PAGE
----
“At Antone’s something quite vital took shape—the passing parade of legendary greats, the talented locals, and the communion between the two. Over time, this trinity formed up an Austin Sound for the blues.
Almost immediately upon contact between the two groups, an interaction took place that elevated this union to something greater than the sum of its parts. And although every player in the local blues community would benefit tremendously from such cultural alchemy, none would be so transformed by the experience as Stevie. None would take it as deeply to heart.
He had picked up and used the stylings of all the great blues guitarists, focusing on Dallas heroes such as T-Bone Walker, Freddie King, and especially Johnny “Guitar” Watson. He absorbed their riffs and phrasing like a sponge, torqued them to his bent, and set them loose among the frets and strings—living ghosts within his guitar. But it was the stylings of Albert King that would haunt his playing more than any of the others. Upon meeting Albert, Stevie was seized by the notion to play with the literally larger-than-life bluesman. He petitioned Clifford Antone to help make it so. Albert was very private, possessed of a stern demeanor, and had never been an easy man to approach—a perception that his six-foot-four, 250-pound frame continuously reiterated. Nevertheless, Clifford persuaded Albert to let the skinny white kid sit in, assuring him that the young bluesman was something other than ordinary. For Stevie, Albert King was the guy with the bona fides and a bender of notes like no other.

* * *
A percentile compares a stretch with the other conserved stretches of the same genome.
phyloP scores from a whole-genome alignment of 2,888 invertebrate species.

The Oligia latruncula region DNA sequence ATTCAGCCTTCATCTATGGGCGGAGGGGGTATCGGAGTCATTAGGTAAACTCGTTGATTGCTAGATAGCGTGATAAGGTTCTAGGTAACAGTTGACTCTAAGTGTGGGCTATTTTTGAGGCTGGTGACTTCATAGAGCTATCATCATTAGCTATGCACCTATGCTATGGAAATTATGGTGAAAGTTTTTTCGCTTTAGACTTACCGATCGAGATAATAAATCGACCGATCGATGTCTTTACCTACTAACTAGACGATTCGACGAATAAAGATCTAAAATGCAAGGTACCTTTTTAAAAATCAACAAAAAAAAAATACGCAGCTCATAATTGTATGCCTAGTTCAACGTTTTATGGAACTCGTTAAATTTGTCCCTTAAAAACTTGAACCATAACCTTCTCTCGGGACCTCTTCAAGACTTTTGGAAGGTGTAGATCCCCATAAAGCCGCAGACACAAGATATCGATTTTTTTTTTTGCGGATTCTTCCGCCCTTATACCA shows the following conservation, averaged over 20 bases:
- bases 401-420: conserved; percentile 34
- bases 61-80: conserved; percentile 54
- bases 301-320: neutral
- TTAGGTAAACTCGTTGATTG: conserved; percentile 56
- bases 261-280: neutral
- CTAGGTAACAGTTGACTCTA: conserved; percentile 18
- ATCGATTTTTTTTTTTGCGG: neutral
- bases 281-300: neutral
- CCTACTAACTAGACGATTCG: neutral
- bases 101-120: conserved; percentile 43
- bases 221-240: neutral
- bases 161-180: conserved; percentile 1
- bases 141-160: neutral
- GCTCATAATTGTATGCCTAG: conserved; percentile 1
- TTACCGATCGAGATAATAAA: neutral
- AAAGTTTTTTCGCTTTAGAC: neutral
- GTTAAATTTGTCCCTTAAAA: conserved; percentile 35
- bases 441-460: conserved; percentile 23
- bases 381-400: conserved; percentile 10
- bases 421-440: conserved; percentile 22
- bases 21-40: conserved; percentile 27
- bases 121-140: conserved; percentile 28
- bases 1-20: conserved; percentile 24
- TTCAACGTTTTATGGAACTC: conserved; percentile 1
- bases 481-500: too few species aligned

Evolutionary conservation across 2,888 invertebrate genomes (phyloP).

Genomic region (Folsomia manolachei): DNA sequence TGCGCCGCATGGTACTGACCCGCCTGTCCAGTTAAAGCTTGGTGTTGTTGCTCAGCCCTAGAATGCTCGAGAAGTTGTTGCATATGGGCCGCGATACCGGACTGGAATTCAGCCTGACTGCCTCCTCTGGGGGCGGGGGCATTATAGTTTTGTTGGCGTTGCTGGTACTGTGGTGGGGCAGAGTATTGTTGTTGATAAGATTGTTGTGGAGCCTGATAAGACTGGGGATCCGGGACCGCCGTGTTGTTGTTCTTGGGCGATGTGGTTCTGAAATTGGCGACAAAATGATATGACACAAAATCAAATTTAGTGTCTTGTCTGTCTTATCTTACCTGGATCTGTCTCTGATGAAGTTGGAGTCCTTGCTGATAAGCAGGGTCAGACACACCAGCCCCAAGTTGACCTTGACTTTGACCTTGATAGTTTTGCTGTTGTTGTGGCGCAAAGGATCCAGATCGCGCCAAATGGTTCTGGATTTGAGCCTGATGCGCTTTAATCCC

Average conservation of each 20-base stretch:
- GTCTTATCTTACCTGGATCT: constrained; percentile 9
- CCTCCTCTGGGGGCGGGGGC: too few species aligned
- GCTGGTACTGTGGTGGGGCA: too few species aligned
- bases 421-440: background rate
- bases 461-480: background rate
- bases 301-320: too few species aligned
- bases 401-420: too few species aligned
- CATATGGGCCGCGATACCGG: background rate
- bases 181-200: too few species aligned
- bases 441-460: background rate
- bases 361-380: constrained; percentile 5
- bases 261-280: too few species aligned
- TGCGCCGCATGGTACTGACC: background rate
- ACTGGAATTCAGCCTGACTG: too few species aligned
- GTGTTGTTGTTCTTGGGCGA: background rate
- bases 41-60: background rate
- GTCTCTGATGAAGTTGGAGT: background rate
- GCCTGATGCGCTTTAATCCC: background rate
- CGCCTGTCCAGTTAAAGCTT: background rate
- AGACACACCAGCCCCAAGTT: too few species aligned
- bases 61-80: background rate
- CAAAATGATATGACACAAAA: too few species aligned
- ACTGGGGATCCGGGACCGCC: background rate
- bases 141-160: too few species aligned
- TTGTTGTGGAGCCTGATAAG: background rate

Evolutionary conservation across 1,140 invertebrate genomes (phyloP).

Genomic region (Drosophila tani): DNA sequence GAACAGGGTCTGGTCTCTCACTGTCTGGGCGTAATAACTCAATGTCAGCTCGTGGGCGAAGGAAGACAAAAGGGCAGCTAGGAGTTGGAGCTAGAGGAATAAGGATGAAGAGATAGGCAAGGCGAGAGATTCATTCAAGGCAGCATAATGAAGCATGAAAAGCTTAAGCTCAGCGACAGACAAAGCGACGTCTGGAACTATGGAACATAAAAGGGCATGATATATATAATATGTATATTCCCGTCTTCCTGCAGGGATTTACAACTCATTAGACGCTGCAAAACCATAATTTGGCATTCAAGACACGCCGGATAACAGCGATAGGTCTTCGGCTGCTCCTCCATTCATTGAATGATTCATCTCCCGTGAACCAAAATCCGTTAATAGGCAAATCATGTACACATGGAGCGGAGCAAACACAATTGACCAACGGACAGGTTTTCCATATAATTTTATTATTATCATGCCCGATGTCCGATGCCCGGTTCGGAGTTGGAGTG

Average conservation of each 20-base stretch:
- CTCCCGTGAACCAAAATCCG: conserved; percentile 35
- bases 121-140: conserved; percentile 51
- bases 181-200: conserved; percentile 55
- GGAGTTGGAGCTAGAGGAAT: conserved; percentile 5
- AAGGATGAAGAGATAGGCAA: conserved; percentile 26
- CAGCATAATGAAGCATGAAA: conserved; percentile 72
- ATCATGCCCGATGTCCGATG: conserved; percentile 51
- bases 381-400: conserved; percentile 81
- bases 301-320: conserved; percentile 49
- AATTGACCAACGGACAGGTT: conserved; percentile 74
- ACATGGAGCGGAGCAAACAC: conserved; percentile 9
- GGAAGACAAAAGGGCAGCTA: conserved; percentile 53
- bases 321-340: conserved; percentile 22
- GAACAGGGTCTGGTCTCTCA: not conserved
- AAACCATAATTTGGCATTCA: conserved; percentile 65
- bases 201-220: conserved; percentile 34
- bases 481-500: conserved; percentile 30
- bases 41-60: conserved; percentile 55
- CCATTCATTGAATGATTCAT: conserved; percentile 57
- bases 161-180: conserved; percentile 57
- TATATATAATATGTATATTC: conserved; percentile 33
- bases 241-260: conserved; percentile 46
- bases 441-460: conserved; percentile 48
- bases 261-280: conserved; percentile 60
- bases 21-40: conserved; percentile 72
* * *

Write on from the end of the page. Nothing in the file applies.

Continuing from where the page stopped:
The white kid mounted the stage, and in short order the two blues guitarists were trading licks. Albert opened and lit up the stage with tones soaring from his Flying V. After the band smoothed the field, Stevie held forth. The force and confidence of his passages took Albert aback; the great man dropped his hands and then his jaw. Photographs taken at the time show him leaning forward, taking in completely SRV’s intricate note structures and sinuous phrasing. Albert King deliberately reached across and pulled the curtain over his beloved “Lucy,” as if he didn’t want the guitar to witness Stevie’s unanticipated playing.
It was an iconic moment within an iconic performance. Albert King and Stevie Ray Vaughan standing on the Antone’s stage that night incarnated the musical alchemy that would signature the club’s first venue. For me it changed everything that doing music art in Austin was all about. It was one of those magic moments that this town was capable of producing—a short but intimate passage of time that welded one to the music. It was, in fact, at this point that I decided to undertake to ‘draw’ the music…”